by JOHN HOWARD (Fisher King)
This latest memoir is English singer-songwriter John Howard's third appraisal of his tryst with life. Covering the last two decades of the century gone, it details the underside of a convoluted but event strewn sojourn in music.
By virtue of happenstance, personal charm and a fan's knowledge of pop songs, Howard enters the world of men in suits, set in their ways and driven by a need to have their own sense of self-importance constantly confirmed. An avenue through which he navigates with good grace, despite it being festooned with antiquated sharks, Dickensian in mode.
Once the "next big thing" signed to CBS Records in 1973 he becomes fifteen years later a licensing A&R man for budget labels, a brief stint at MCA and then Reader's Digest. His previous career being a time he barely mentions to his colleagues, if at all.
There pervades an air for the reader of sadness at a man of his obvious gifts being reduced to licensing the elderly recordings of stars on their descent from fame. It is a fascinating insight into the underside of the tapestry of ambition and success. Careers in decline, an audience aging with their icons in a sadly Proustian fashion. Howard however is in his element and simply goes with the flow. Compilations of budget priced records and compact discs that still clutter market stalls, charity shops and thrift stores, the bane of any vinyl junky in that need for a hit, the detritus of his efforts.
Here walk the ghosts of vinyl pasts. Lonnie Donnegan, Bert Weedon, Acker Bilk, with the occasional near modern blast of Madness & Culture Club, who now most definitely belong to the trade of nostalgia also. Along the way is a lost Dusty Springfield project, sadly curtailed by illness and the Grim Reaper, a previously unknown Doris Day platter from 1968, and vignettes from the likes of the indomitable Brenda Lee and the vastly underrated Elkie Brooks. People who maintain a following without a reliable recording deal. The potency of nostalgia.
There are other moments of more personal transcription. Howard's vivid portrayal of his bereavements through Aids, sensitively recreates an era of paranoia and loss. It is a timely reminder and testament to, a wave of grief that has thankfully been depleted of its savagery. Forgotten lives remembered like those lost in a war.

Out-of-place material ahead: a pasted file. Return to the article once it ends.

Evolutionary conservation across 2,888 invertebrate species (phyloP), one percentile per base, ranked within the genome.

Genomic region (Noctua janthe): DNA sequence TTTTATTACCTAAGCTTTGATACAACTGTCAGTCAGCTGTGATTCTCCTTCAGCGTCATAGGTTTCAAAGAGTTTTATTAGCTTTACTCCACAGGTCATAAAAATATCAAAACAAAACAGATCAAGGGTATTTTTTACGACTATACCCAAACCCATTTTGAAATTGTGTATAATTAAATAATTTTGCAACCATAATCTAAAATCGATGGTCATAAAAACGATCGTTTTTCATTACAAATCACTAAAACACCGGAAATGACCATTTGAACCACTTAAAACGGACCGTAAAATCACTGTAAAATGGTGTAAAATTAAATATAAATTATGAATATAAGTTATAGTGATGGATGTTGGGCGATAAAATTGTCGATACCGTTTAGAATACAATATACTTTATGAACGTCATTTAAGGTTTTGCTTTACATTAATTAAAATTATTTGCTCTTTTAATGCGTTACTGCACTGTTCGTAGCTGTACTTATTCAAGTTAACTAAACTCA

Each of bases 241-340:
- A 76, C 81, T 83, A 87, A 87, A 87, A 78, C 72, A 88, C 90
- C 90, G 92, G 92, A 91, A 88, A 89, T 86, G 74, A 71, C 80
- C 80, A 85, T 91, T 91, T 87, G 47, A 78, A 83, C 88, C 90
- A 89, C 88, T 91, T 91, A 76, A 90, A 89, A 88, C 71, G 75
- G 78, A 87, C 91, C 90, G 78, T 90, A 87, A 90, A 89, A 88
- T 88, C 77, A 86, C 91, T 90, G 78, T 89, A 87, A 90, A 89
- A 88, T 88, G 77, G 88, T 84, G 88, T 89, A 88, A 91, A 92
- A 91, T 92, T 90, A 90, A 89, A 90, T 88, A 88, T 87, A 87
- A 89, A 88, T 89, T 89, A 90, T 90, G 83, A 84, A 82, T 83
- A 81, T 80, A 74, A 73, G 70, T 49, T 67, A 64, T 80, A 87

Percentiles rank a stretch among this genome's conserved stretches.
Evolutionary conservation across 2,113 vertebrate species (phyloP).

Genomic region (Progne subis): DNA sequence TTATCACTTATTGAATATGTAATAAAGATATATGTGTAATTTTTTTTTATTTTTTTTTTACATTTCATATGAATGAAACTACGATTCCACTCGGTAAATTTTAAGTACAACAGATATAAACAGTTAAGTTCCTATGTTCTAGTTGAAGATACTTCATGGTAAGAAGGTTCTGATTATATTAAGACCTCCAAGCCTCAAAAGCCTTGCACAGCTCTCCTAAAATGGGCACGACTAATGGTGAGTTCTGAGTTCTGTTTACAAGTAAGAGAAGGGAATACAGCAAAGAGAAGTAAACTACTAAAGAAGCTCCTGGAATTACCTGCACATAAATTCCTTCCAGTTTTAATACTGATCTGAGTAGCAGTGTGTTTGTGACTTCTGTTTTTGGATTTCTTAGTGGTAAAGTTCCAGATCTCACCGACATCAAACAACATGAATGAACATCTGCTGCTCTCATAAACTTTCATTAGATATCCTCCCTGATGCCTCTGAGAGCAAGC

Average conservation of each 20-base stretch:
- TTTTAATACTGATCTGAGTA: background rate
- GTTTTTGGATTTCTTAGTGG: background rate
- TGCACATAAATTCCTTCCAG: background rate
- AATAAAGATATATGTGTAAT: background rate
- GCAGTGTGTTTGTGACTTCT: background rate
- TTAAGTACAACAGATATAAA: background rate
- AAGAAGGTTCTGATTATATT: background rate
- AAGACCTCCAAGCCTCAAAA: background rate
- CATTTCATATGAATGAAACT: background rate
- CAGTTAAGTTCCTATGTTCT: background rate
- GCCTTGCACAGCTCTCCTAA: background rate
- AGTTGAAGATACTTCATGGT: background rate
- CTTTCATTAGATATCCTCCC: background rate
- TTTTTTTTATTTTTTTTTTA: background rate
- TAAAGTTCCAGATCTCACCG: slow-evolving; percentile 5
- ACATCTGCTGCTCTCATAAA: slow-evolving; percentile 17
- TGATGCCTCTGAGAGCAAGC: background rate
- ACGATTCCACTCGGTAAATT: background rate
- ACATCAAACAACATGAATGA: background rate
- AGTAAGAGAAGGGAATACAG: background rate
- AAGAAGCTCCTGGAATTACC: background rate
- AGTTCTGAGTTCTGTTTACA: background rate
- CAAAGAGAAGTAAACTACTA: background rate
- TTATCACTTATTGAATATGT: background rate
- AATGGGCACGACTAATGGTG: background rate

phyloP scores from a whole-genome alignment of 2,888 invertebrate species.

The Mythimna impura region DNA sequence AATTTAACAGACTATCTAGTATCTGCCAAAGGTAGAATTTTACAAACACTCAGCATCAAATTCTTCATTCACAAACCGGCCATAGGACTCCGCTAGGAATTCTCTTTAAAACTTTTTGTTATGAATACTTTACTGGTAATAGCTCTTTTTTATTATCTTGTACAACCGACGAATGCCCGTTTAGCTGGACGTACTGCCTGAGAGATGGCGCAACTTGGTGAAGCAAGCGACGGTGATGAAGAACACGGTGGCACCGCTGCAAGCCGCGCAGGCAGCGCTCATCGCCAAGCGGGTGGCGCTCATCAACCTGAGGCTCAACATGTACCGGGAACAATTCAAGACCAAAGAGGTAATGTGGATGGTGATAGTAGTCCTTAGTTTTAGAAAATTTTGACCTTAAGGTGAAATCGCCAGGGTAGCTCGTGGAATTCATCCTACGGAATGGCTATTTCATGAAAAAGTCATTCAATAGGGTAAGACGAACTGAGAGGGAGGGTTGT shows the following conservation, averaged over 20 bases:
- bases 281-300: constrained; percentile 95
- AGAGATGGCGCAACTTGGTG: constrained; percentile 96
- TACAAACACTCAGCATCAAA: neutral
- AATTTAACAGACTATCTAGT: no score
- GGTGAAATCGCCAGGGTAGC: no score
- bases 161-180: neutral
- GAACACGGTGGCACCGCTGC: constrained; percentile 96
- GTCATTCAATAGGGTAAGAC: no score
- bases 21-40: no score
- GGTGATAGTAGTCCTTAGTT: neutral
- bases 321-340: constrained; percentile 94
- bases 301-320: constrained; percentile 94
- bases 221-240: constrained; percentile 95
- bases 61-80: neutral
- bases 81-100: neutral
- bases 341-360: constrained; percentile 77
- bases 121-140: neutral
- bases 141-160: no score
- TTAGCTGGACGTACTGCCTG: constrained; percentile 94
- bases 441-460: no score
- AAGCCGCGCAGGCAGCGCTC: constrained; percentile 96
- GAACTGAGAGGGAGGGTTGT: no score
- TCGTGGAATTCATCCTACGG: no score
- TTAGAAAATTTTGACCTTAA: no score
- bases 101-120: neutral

He writes with exasperated tenderness about his late father's difficult second marriage to a woman whose mental health problems, sadly undiagnosed, made her a controlling and vindictive presence. Alan Bennett meets Samuel Beckett. I met his father once and found him to a be a genial soul, but one ill-prepared for the level of coercive control to which he was daily, mostly secretly, subjected to.
His wife routinely censored his newspapers with scissors of any women he might have found attractive. In every dream home a heartache as Bryan Ferry so evocatively intoned. Howard briefly earned some brief-lived kudos from her by facilitating an after-show introduction to her hero Barry Manilow. An irony she refused to sanction by hanging a photograph of the occasion on their bedroom wall. It proves a saddening centre to the book, both frightening yet absurd. His father even pleads with his son not to let her know he watched television when he visited him, because she had to sanction everything he viewed.
As the book progresses the muse of Howard's rarely mentioned former pop career flits and flutters in mostly unrewarding ways. Songs recorded for children's records, a near chart hit he penned, covered by family entertainer Des O'Connor ( it reached No 76 in the UK charts) and a lost album consumed by the implosion of the record label that was days away from releasing it.
From these pages Howard emerges as an assured, charming soul with the heart of a fan. There's a delightful cameo encounter with Beach Boy Bruce Johnson, and the night when an unusual and unexpected attack of the jitters robbed him of a conversation with his idol Paul McCartney. This is a wonderful journey into a lost world of record companies, largely swept aside by the digital age. There are many insufferable dinosaurs, given the light of print and memory. One unsavory European is particulary vile, but his arrogance allows Howard a well-rewarded final say. A rare example of karma in full flow.
For the past twenty years John Howard has been consistently productive. A myriad of albums and songs have tumbled forth as he has gained the rightful respect of of his peers. Though he says he has no wish to annotate his 21st century revival, I fear that would be an oversight since his return to music with such vitality and aplomb happens rarely. Bill Fay and Sixto Rodriguez being two notable exceptions. This book is in some ways his years in the wilderness, but is a funny and rewardingly touching read.
It is vital and imperative that he transcribes his return to the land of promise he always had a divine right to inhabit, the best revenge being able to live and wear it well.